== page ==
Can’t We All Just Get Along?

The Broncos are Super Bowl Champions again and you can’t argue that it was one of the best defensive performances in Super Bowl history that got them there. In addition, Peyton Manning is a champion for the second time in his career and you can’t argue that, despite clearly on the athletic decline, he has had a legendary career, statistically, and maybe even better, as an overall good teammate and community presence.

This all has me thinking about arguments.   Why do we argue? Do arguments ever wind up settled and leaving us in a happy and warm-fuzzy place?   I guess sometimes arguments are engaging like debating who the greatest quarterback of all time is. To me, however, most arguments represent failures in power and in communication.   The power failure comes in the fact that each participant wants the power, wants to force their point across, but neither foe actually gets the power. The communication failure comes from the fact that the only thing that happens is that people lose their voice by yelling. Despite the rising volume, there is less, not more listening.

So this is a good time to talk about how to argue better.   Some would say there are ways to win arguments and that is true. For general consistency in successful communication, however, it is better to conceptualize an argument as an opportunity to end bad communication than an opportunity to “win”.

To do this, it is first important to figure out why there is an argument. Take for instance, teenagers.   They love to argue in general and often just for the sake of arguing. For example, they will say, just because you love Peyton Manning, that, “Peyton Manning sucks.” Clearly this is an easy way to start an argument.

When you sense you are in an argument, especially with a teenager, you should work on how to end the argument, not win it. One way is to soften the defense. A good example would be to ask this, “Why do you think Peyton Manning sucks?”   Then, no matter what the answer, you listen. You do not talk about the fact that he has the record for most career touchdown passes or how much money his Peyback Foundation has given to disadvantaged youth. You show that you want to hear what is being said.

After listening, there may be a turn-over and you may have a chance to say your piece. The tendency is to start with talking about your feelings first, but in an argument, this plan almost always gets blitzed. Before stating your feelings, start with facts.   For example, he says, “The defense sucks! The Broncos got lucky!” Instead of looking at him like an idiot and mocking the goofiness of the statement, you can say, “The Broncos tied a record for most sacks ever in a Super Bowl. Also, no team ever played a number one scoring offense in the Super Bowl and had a better combination of least points, most sacks and turnovers.” You can then add something like, “I feel like you are not taking that into consideration.”

Granted, this won’t work to stop an angry person, especially a teen, from being angry, but it probably stops or slows the argument.

Knowing that no matter what you say in an argument, the person will disagree, you work on not letting emotions get into this.   Yelling in anger, “How can you not love Peyton Manning’s single season passing yard record?” will not get you results. It is tempting to yell even louder in an attempt to persuade your antagonist. That won’t work. So throw the emotions out of bounds and make a new game plan.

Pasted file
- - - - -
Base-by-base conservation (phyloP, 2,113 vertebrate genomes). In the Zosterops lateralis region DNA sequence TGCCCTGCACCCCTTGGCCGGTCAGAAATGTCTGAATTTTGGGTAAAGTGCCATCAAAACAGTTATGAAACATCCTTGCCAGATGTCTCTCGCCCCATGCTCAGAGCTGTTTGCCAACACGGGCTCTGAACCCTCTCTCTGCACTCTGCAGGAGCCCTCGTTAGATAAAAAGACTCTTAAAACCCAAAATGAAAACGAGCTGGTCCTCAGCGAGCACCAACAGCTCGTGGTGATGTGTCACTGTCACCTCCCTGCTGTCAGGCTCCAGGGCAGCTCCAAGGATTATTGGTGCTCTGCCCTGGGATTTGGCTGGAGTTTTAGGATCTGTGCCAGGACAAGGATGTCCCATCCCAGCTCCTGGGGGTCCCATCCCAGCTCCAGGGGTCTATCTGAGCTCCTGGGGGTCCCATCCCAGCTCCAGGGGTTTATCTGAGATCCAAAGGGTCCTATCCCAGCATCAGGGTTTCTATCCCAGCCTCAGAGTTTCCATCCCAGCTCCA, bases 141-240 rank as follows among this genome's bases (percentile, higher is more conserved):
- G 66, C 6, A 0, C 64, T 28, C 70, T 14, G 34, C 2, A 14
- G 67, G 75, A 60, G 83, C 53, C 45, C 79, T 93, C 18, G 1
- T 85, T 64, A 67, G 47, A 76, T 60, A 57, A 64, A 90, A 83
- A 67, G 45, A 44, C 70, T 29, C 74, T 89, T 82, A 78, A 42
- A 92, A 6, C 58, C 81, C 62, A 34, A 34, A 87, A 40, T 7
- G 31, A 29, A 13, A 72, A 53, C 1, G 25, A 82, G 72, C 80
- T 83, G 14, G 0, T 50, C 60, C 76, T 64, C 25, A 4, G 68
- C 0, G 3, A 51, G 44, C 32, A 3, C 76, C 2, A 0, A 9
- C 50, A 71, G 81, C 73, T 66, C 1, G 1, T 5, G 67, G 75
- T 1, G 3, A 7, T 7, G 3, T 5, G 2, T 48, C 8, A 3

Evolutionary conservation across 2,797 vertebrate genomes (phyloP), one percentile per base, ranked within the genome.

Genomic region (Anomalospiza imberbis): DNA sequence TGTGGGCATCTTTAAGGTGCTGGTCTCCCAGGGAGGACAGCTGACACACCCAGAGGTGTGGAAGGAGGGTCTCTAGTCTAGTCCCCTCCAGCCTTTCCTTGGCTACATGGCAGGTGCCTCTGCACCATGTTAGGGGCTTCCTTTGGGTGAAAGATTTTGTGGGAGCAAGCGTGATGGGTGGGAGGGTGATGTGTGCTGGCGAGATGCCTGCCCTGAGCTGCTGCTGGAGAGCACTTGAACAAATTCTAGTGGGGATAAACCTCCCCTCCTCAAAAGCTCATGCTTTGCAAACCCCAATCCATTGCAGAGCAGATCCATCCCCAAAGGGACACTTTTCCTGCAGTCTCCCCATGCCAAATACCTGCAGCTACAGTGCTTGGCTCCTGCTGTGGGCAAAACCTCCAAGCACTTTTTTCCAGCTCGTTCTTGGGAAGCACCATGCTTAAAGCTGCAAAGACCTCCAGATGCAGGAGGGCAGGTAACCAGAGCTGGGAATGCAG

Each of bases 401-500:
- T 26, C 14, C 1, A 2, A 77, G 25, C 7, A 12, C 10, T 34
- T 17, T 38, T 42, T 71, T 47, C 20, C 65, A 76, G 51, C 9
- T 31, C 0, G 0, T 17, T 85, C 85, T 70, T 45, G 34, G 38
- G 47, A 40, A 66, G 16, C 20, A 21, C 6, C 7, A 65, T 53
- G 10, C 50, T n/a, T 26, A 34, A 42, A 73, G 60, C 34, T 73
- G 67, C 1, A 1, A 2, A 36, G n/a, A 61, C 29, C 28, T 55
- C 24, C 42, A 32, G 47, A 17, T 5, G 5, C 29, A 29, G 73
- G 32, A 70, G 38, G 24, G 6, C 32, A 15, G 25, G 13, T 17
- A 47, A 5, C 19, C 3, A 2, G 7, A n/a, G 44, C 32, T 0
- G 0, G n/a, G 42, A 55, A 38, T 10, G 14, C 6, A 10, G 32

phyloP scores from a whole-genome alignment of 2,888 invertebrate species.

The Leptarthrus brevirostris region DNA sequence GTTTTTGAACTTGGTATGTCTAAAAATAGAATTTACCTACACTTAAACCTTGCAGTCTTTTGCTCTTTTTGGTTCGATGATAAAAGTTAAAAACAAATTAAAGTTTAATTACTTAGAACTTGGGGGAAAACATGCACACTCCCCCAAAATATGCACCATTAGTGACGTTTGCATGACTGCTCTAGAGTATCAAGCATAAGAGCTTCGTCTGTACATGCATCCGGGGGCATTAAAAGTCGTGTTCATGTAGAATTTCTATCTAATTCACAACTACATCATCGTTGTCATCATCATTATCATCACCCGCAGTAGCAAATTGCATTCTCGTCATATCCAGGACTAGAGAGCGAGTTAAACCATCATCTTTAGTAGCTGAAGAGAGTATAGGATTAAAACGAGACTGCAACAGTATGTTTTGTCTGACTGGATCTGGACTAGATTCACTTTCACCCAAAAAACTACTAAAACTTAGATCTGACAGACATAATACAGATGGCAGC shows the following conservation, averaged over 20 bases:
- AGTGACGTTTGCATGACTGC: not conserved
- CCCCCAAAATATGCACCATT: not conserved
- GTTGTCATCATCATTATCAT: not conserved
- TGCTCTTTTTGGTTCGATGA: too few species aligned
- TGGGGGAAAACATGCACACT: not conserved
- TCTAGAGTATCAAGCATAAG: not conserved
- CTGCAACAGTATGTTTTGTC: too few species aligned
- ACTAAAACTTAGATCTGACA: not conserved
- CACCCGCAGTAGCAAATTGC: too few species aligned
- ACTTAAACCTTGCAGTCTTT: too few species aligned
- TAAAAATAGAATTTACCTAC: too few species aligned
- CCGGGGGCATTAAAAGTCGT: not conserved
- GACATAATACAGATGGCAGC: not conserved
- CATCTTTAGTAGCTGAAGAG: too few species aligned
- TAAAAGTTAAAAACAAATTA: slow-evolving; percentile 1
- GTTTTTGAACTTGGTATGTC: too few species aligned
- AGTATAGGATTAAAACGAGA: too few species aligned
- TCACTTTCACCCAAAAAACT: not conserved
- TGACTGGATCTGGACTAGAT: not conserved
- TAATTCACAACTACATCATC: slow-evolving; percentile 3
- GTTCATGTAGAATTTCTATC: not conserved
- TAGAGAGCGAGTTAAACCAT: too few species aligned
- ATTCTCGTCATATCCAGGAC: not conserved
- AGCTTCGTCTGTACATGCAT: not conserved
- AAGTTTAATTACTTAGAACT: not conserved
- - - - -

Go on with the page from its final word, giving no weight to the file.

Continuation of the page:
A trick play in an argument may be to give in a bit. You may say, to your lawyer teenager, “True, the Broncos did give up 21 first downs.   That is a lot. I will give you that.” In other words, acknowledge you are listening and that the other person does have an interesting point. Conceding a point can play a difficult but effective part in ending an argument.

Even more difficult, you may take a bit of the blame for the argument. You say something like, “Man, I really missed the fact that you were making a good point.” This may feel like you concede a loss but remember, don’t approach an argument like a battle to win, but to end peacefully.

Finally, when all else fails, give up. If you are truly in the midst of an argument filled with loud voices, irrational interaction, no communication, concede victory. Live to play another day.   Peyton Manning took the bench for six weeks this season to get physically healthy; probably one of his best career decisions ever.

In an ideal world, arguments would exist but end with everybody thinking they won equally and that they got what they wanted.   The reality is that arguments will not end that way, especially as there will always be teenagers who love to argue.  Arguments lead to anger, anger leads to unhappiness, hurt, and destroys the chance for good solutions.

There were, according to the Mayor’s office, almost one million people in attendance at the Bronco’s Super Bowl parade. Colorado’s population is about 5.4 million.   This means that almost 1 in 5 people that live here were there.   Amazingly, at this massively attended event, one report noted there was only one arrest. I do not know of any kind of gathering that big that resulted in that peaceful of a showing.

My friend, who was there with his two young daughters, was approached by a poorly groomed man, in tattered clothes, carrying a bag of cans.   The man insisted on giving the two girls a gold Sacagawea coin each.

For at least a short time, in that sea of Orange, we all seemed to be together, there were seemingly no major arguments.   There was a sense of community, strength; a feeling of acceptance and belonging. We all seemed to have our feelings acknowledged and understood. And everybody looked happy or at least content. To me this was a great example of how you can feel by not arguing.  For a moment, even if you did not like the color Orange, you were united in Orange.

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